Twitter today says it will begin to enforce new rules related to how it handles hateful conduct and abusive behavior taking place on its platform. The changes are a part of the company’s broader agenda to craft new policies focused on reducing the amount of abuse, hate speech, violence and harassment.
Specifically, Twitter explains that in addition to threatening violence or physical harm, it will also look for accounts affiliated with groups that promote violence against citizens to further their causes. This includes any group that promotes violence either on or off Twitter’s platform, but doesn’t apply to military or government entities. Twitter also says it will consider exceptions for groups that are engaged in peaceful resolution.
Meanwhile, any content that glorifies violence or the perpetrators of a violent act will also be in violation of Twitter’s new policies. That means someone like Jason Kessler, the organizer of the white supremacist rally in Charlottesville, Virginia, could be banned for tweets like the one he posted about Heather Heyer, the protester killed at the event, which essentially supported the violence that led to her murder.
Twitter further details that its policies will include celebrating “any violent act in a manner that may inspire others to replicate it or any violence where people were targeted because of their membership in a protected group.”
A single tweet won’t result in an immediate expulsion from the service, however. Instead, Twitter will initially require offending tweets to be removed. It will consider permanent suspension only for repeat violations.
In addition, Twitter says it’s broadening its hateful conduct policy and rules against abusive behavior to include those accounts that abuse or threaten others through their profile information, like their username, display name, or profile bio.
That means users can’t hide their slurs, epithets, and racist or sexist tropes in their bio without a penalty. Twitter will also look in profile information for violent threats, any statements meant to incite fear, or anything else that reduces someone to “less than human.”
These accounts will be permanently suspended, and the company plans to develop internal tools to help it identify accounts in violation to supplement user reports.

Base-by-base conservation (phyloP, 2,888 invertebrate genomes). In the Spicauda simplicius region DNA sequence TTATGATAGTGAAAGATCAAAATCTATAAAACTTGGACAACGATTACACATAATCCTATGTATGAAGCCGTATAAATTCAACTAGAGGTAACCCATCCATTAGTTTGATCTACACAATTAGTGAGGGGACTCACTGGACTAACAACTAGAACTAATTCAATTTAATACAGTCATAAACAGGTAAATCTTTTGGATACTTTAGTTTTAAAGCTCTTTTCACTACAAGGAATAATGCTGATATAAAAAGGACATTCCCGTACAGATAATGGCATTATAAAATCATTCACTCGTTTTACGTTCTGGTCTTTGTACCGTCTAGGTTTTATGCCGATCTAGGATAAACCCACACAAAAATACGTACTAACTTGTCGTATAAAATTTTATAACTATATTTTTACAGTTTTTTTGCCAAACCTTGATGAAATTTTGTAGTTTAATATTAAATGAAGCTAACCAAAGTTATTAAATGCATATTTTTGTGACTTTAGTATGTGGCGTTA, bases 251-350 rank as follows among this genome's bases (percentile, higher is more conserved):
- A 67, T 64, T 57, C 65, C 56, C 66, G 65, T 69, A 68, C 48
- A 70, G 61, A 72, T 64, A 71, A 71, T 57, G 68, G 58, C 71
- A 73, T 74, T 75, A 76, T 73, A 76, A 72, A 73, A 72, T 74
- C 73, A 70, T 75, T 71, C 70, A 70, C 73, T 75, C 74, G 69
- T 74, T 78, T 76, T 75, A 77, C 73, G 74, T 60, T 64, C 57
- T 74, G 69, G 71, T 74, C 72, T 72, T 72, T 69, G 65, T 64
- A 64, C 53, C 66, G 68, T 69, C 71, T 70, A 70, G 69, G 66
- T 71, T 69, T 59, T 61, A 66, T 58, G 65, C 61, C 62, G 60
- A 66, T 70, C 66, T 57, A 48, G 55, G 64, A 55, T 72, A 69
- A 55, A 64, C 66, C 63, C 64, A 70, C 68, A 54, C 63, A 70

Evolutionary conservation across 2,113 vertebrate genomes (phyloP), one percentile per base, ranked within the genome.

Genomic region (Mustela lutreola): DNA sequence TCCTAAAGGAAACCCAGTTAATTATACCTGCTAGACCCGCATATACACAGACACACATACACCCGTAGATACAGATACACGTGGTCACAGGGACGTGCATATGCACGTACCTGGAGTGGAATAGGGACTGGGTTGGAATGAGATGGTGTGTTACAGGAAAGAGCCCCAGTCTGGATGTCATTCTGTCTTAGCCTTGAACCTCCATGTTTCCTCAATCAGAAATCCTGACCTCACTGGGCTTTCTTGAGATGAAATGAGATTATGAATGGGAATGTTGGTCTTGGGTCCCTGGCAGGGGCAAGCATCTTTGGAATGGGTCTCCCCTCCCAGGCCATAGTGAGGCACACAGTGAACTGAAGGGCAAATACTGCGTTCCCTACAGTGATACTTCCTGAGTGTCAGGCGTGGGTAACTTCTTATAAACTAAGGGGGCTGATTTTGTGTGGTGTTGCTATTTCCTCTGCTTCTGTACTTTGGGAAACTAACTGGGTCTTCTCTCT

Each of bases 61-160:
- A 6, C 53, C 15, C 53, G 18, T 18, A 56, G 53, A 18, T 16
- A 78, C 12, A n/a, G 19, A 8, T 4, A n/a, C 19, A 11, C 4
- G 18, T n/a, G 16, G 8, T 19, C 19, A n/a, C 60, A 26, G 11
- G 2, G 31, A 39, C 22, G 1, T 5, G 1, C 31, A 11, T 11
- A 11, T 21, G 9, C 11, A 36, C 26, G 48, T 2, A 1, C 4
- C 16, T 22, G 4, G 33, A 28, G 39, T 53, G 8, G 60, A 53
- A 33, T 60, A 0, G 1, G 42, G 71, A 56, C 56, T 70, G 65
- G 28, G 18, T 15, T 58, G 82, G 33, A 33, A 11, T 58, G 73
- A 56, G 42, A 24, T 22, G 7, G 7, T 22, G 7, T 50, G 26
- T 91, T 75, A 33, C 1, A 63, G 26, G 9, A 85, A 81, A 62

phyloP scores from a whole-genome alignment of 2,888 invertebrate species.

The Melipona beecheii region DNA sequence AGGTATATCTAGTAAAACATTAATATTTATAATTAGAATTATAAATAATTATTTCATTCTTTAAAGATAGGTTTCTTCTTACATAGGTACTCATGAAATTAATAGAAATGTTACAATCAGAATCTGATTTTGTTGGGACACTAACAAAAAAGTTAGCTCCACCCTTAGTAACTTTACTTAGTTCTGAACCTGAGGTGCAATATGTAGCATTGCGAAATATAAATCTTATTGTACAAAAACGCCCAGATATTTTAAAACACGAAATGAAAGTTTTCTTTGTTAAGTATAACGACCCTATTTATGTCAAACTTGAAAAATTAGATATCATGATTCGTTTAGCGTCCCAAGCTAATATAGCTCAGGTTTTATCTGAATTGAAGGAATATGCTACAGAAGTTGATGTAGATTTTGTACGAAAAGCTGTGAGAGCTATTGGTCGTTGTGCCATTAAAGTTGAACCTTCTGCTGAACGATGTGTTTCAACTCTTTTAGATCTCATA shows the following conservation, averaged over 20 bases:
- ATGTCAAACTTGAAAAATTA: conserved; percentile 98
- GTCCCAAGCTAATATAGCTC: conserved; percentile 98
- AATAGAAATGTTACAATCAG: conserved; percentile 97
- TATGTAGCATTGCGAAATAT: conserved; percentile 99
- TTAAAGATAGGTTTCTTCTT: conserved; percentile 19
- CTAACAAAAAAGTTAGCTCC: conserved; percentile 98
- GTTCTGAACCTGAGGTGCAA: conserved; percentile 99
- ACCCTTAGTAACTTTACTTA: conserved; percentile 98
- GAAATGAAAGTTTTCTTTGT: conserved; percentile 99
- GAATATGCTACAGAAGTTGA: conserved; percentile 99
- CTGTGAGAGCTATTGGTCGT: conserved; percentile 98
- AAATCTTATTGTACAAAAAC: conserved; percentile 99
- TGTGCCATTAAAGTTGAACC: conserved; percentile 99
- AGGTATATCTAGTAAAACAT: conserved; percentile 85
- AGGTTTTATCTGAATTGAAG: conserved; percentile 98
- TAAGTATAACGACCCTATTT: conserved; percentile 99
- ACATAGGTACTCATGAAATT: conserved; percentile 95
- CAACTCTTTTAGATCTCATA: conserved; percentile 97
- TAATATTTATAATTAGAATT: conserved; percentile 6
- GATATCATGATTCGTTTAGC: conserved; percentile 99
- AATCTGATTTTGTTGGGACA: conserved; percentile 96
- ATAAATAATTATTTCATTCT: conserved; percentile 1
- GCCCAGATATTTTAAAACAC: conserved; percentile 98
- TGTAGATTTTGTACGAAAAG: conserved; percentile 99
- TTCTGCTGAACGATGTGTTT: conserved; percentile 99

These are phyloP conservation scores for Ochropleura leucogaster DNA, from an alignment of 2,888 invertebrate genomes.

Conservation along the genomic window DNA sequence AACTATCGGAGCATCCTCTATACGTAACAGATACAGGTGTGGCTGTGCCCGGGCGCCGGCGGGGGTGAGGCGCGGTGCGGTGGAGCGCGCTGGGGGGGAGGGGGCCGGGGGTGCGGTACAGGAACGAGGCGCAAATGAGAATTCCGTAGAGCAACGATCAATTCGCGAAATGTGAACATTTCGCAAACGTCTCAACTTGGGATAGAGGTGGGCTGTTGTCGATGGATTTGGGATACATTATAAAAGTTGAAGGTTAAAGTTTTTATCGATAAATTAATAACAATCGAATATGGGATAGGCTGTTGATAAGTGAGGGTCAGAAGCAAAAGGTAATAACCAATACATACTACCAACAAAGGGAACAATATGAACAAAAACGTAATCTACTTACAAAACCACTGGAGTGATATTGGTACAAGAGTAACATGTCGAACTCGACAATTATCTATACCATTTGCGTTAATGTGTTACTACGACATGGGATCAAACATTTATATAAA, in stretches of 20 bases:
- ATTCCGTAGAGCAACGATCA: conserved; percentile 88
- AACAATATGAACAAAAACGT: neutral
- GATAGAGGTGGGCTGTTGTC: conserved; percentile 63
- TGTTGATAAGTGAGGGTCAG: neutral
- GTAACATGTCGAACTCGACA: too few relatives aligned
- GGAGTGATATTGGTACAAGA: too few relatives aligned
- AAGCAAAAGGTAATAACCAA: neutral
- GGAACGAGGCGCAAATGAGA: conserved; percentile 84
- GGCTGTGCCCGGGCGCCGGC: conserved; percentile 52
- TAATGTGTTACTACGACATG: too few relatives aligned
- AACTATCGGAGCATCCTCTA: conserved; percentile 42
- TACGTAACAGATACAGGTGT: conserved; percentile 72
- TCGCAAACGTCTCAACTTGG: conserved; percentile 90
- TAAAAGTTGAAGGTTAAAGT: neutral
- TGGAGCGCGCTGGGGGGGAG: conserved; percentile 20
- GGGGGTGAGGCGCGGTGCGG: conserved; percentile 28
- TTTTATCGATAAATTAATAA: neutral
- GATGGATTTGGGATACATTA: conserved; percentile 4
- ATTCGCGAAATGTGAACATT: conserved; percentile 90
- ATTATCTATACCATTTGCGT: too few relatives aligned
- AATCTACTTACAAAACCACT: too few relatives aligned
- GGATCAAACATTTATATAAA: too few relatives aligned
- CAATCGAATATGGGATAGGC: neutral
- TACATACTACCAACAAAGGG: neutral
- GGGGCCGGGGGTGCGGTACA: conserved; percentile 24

Rules around hateful imagery will also now be enforced.
Twitter had previously explained that would consider hateful imagery and hate symbols “sensitive media,” a category that also includes adult content and graphic violence. Today, it’s defining hateful imagery as “logos, symbols, or images whose purpose is to promote hostility and malice against others based on their race, religion, disability, sexual orientation, or ethnicity/national origin.”
In this case, Twitter will accept profile-level reports and require the account owners to remove the violating media.
Twitter’s lack of policy and consistent enforcement over the years has led to a surge in hate speech on its platform, particularly from neo-Nazis and other members of the alt-right. But with Twitter’s promised crackdown in the works, many have since fled to the alt-right’s version of Twitter, Gab. That network may benefit again with an influx of exiting alt-righters following today’s changes. (The alt-right, by the way, has built its own set of alternatives to mainstream social media. But many of the sites are plagued with bugs, a recent report found, and they can struggle to raise funds from traditional venture capital and angel investors.)
Though Twitter’s new policies seem like a decent starting point, many users don’t believe the company will actually enforce the rules it has laid out. Twitter’s history in this area is not great, after all. For example, despite its claims that it was taking abuse more seriously, a BuzzFeed investigation from earlier this year found a number of egregious examples of abuse and threats that slipped through the cracks.
While Twitter says that it will begin its policy enforcement today, it noted that it may still make some mistakes. The company added that it’s also working on a “robust” appeals process for those who are flagged.